Neighbor helping neighbor

Madison County steps up to help fire-stricken eastern Montana

“I feel so bad for those people,” said Rick Sandru, as a truck loaded with 34 hay bales sat rumbling and ready to go. “I wish there was more we could to do help.”

Sandru owns and operates a ranch in the Ruby Valley and is just one of many local ranchers who have donated hay to those suffering from fires in eastern Montana. The Lodgepole Complex Fire, burning north of Billings in Garfield County, was at 270,723 acres as of July 31 and 93 percent containment. The fire, which sparked on July 19 of unknown causes, has close to 600 personnel working to control the blaze and holds the current title for the largest fire in the nation.

Burning through core sage grouse habitat, pine trees and dead and down debris, the fire has scorched much of the agricultural landscape, leaving people without feed for livestock. In an effort to help, many families and individuals in the Ruby and Madison valleys are stepping up.

“I grew up on a ranch and in a ranching family and everyone in the agricultural world is always supportive of each other,” said Mike Buyan.

Buyan, originally from Sheridan, works as a pilot based out of western Alaska and started a Go Fund Me webpage to help out those in need.

“Nick (Clark) had some hives in Jordan and was over to save their bees and he called me and said, ‘these ranchers are going to need hay’,” said Buyan.

The Clark family, from Sheridan, owns a honey operation and has hives around the state, including in the Jordan area, and were busy trucking bees out of the fire’s path.

“The ranchers give us so much with letting us keep bees on their land and I just wanted to find a way to give something back to them,” said Clark. “I just put a post on Facebook saying we need to help these families, (Buyan) saw it, and it kind of blew up.”

Clark said they lost a couple hives to the fire but nothing compared to what the ranchers lost.

“Some lost 80 to 100 percent of their grass and feed and I saw it first hand,” he said. “I saw disappointed faces and scrambling and thought there had to be something I could do to help.”

Buyan said the motivation behind the Go Fund Me page was to find a way to help ranchers in need, either through donated hay or money.

“When we started organizing this, I never dreamed of all the support we would get,” said Buyan.

Thanks to social media and word of mouth in the community, the Go Fund Me page has been shared over 300 times and raised over $5,000. Aside from donated hay from local ranches and monetary donations, companies and community members have donated fuel and supplies for fencing.

“It’s neighbor helping neighbor,” said Buyan. “Even though we live in a big state, we’re all close neighbors.”

Helping mastermind the efforts are Buyan’s older brother, Marcus, who has been the dispatcher for where and when to haul loads, cousin, Joel, who has given up work time to truck loads back and forth to eastern Montana, and Clark’s brother, Justin, who went door to door to showcase the damage and ask the community for help.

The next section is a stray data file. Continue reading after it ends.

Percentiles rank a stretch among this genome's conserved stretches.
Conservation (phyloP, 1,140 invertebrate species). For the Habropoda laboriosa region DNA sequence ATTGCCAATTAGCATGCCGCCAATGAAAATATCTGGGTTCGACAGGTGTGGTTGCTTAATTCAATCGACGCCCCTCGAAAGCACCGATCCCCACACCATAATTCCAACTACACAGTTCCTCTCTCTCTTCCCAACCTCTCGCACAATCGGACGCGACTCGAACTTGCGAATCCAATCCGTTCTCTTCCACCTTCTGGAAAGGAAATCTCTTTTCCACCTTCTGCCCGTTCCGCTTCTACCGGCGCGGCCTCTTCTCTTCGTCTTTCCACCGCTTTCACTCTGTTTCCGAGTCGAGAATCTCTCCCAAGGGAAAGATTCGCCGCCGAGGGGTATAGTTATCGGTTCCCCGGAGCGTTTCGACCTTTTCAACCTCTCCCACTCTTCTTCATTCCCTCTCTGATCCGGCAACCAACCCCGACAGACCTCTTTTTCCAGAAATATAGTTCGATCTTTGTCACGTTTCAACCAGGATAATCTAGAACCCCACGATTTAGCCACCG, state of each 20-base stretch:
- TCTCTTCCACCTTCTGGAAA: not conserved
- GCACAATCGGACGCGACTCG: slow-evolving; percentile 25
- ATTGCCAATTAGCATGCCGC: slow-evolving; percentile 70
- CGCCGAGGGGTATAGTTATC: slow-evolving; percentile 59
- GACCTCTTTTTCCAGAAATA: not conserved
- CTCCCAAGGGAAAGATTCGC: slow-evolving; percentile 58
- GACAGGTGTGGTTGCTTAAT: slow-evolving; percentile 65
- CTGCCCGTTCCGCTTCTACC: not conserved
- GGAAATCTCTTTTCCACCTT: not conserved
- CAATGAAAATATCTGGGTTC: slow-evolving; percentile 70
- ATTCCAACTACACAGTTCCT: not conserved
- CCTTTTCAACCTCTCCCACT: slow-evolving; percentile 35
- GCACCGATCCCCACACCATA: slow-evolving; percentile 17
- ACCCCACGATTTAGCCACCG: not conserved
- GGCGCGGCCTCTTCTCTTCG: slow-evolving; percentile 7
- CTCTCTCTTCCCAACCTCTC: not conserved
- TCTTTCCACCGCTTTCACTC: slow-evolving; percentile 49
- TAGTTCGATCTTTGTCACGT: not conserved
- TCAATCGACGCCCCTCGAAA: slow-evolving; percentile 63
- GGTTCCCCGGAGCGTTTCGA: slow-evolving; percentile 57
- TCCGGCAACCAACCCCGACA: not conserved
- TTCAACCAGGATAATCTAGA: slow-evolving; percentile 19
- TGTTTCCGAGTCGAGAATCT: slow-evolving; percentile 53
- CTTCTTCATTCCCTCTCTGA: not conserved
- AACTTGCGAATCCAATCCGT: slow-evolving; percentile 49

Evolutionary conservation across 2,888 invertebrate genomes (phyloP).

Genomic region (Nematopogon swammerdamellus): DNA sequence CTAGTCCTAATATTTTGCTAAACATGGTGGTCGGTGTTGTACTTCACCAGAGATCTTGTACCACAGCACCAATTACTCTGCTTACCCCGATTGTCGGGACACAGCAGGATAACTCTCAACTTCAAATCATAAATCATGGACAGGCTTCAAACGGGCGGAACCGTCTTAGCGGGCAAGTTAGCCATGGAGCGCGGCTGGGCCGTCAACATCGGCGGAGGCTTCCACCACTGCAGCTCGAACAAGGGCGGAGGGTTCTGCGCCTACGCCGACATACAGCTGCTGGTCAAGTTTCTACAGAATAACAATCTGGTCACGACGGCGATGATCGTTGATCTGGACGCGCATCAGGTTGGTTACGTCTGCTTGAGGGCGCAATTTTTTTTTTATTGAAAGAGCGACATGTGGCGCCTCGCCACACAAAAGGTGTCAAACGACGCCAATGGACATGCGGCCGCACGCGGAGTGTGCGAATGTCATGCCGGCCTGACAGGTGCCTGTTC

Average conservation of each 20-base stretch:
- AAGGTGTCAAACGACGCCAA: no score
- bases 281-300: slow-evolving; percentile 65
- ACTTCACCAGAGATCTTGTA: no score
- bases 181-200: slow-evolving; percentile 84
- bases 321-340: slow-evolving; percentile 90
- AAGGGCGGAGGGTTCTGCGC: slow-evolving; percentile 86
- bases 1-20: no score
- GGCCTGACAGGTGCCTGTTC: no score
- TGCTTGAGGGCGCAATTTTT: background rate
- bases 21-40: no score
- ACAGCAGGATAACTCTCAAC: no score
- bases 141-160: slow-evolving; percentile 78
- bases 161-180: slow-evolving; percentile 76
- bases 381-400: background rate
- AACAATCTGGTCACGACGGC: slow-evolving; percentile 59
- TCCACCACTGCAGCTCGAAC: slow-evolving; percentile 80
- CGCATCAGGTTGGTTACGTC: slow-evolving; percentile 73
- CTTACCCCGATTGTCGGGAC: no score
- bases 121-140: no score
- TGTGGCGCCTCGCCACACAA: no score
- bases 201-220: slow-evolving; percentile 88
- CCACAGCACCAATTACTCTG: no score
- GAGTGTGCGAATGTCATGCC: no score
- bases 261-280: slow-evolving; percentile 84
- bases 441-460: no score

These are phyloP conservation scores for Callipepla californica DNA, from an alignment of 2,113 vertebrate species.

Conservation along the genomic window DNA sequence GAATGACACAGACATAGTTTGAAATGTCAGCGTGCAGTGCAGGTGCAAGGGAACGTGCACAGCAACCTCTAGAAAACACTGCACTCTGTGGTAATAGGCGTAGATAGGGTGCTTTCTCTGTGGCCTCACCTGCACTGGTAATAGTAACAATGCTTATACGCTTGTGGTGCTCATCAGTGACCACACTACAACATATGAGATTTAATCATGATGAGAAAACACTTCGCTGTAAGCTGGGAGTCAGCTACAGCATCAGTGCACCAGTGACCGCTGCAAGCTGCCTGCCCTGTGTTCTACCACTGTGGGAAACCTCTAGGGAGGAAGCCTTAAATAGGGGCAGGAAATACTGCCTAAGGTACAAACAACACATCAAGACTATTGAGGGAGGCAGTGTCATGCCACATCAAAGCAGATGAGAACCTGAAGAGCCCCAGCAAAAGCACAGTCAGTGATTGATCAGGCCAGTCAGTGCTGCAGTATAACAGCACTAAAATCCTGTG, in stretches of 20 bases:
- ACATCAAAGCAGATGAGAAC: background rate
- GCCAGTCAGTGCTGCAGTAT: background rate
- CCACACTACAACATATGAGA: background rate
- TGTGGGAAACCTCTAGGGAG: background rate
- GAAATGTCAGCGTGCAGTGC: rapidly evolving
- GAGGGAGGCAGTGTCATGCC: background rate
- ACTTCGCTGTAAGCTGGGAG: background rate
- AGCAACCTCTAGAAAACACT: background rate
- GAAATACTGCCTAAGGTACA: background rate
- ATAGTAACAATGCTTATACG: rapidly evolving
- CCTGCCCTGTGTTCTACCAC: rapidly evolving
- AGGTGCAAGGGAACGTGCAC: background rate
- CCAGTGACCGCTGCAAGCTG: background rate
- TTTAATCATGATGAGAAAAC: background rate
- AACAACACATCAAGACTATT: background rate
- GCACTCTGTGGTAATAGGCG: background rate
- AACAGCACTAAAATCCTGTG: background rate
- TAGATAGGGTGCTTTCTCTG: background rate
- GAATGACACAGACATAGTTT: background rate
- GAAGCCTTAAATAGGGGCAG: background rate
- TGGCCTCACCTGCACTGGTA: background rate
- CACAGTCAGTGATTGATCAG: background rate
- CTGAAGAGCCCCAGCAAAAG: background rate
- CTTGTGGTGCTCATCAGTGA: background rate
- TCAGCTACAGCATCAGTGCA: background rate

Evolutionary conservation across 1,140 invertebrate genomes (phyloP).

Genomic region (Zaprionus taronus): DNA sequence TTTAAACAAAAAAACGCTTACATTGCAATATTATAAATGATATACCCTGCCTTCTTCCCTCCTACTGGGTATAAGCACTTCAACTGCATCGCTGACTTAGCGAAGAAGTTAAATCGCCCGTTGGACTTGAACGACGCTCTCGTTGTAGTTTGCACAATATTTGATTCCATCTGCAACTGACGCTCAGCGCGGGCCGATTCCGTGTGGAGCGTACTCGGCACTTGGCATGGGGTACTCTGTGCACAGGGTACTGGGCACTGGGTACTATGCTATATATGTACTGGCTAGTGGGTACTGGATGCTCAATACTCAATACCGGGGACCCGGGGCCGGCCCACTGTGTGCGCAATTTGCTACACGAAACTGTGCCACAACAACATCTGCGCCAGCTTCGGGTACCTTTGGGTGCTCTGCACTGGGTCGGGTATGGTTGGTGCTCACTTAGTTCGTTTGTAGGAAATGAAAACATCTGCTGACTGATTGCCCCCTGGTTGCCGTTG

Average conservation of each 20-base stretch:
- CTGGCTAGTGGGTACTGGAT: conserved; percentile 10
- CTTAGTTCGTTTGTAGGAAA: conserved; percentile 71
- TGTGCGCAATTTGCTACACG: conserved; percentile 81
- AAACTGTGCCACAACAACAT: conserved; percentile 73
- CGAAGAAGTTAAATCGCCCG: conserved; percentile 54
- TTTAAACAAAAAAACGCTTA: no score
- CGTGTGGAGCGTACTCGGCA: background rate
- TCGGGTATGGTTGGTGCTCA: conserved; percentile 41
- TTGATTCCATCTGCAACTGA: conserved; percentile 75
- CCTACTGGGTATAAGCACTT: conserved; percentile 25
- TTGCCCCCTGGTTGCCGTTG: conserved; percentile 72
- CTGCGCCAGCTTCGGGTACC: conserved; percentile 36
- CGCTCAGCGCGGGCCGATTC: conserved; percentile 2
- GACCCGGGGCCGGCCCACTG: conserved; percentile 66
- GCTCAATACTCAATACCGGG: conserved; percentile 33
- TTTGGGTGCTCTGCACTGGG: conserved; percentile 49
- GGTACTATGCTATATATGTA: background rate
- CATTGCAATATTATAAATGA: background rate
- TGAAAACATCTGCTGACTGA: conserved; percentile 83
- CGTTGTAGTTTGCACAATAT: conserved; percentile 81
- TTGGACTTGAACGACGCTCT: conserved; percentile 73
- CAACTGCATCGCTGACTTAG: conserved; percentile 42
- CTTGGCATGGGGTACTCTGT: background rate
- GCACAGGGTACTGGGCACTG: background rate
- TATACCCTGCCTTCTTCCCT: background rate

And of course, all those who have donated.

“We kind of got the ball running organizing everything but so many people have stepped up and helped us out,” said Buyan.

For Jeffers rancher Kevin Boltz, who was the first to send donated hay from the Madison Valley with the help of Opie Reints and Reints Trucking, eastern Montana’s plight hits home.

“You got to do something,” Boltz said. “This is how I could help.”

As of Aug. 1, 13 loads of hay had left the Madison and Ruby valleys, but Buyan said 21 loads were signed up to go.

“We need to find ranches that need the hay but we have 21 loads total so far,” he said. “I’m sure we can find homes for all of it.”

After his first haul, Joel said he was welcomed in the east as folks lined the highway.

“They must have heard that we were coming because at least 30 people were standing along the highway, waving as we went by,” he said.

Buyan said all the money raised will go toward fuel to haul hay or fencing supplies for folks affected by the fire and looking to rebuild.

“It’s their livelihood that could fade away without the supplies they need in the coming days,” he said.

 

Fire season at home

On July 24, Governor Steve Bullock signed an executive order declaring a fire emergency in the state because of hot temperatures, drought conditions and fire activity.

While there are currently no fires burning in Madison County, there are two fires on the Beaverhead-Deerlodge National Forest. The Meyers and Whetstone Ridge fires are both burning in Granite County, currently at 1,020 acres and 2,340 acres, respectively.

According to Leona Rodreick, public affairs officer for the Beaverhead-Deerlodge National Forest, there are no fire restrictions on the forest.

“Right now we are seeing conditions that we typically have mid to late August,” she said. “So, we are asking people to be very careful with fire – that means extinguishing campfires completely and make sure they are cold to the touch before leaving. Stay on designated roads and trails, those catalytic converters on vehicles can be very hot and easily set off a fire if driving off roads. Also, if people smoke, make sure their cigarettes are out and don’t flick them out the window.”

 

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